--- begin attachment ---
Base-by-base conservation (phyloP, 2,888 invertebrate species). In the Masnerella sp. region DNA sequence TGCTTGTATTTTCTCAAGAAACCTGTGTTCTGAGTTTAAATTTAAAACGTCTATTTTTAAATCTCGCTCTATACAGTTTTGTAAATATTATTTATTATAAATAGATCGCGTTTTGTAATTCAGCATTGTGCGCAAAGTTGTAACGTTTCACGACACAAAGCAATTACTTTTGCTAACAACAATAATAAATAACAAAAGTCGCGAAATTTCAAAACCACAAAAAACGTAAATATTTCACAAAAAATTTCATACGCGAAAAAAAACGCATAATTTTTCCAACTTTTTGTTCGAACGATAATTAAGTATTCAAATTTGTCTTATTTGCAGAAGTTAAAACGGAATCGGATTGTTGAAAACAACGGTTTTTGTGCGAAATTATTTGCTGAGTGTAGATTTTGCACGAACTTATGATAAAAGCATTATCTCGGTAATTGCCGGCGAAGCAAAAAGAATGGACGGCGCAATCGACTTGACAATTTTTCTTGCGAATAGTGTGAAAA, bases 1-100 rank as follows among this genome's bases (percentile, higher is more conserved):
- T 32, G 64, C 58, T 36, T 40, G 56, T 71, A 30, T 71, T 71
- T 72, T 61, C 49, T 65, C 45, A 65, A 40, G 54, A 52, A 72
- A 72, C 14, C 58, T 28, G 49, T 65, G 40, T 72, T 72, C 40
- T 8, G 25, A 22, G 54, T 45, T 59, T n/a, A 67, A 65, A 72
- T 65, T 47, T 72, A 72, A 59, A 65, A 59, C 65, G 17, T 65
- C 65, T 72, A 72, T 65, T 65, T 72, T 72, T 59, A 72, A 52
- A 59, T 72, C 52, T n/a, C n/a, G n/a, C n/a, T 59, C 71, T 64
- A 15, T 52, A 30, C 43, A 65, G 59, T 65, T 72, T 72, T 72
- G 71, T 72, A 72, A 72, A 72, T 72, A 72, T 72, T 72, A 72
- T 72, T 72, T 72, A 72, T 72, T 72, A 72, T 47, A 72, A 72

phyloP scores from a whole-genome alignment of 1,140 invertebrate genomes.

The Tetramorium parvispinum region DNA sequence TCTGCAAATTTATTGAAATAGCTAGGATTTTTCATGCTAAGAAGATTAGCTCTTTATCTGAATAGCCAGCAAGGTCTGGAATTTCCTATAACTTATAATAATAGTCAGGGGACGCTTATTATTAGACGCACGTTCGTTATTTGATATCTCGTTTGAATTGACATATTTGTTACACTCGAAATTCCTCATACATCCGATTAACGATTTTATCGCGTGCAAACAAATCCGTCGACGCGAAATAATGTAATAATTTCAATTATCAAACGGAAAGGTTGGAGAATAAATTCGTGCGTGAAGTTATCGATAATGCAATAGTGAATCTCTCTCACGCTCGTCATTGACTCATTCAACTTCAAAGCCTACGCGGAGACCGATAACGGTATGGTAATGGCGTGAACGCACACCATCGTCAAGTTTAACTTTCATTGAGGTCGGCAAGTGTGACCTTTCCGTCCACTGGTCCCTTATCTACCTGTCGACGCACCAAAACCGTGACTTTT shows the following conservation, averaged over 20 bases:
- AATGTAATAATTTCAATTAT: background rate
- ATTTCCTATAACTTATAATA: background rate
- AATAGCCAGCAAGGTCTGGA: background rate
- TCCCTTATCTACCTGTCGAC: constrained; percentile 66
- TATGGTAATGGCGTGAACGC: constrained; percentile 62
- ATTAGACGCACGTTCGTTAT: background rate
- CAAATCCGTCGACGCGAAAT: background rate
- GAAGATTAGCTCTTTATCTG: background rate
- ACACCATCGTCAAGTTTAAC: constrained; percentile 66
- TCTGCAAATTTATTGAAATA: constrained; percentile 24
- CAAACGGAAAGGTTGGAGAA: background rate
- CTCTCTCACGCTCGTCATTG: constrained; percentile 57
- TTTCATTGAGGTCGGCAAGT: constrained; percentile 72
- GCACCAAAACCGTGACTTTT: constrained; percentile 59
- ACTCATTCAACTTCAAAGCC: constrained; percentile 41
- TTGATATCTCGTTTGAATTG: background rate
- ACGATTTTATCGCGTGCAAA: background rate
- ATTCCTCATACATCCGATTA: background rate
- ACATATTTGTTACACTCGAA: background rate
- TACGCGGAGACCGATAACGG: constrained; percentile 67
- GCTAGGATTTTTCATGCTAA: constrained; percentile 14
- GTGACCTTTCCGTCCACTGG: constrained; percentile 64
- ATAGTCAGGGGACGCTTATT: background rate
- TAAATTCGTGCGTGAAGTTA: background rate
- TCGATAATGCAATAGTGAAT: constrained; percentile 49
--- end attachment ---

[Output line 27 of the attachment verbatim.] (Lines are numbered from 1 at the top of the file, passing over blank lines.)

- GCACCAAAACCGTGACTTTT: constrained; percentile 59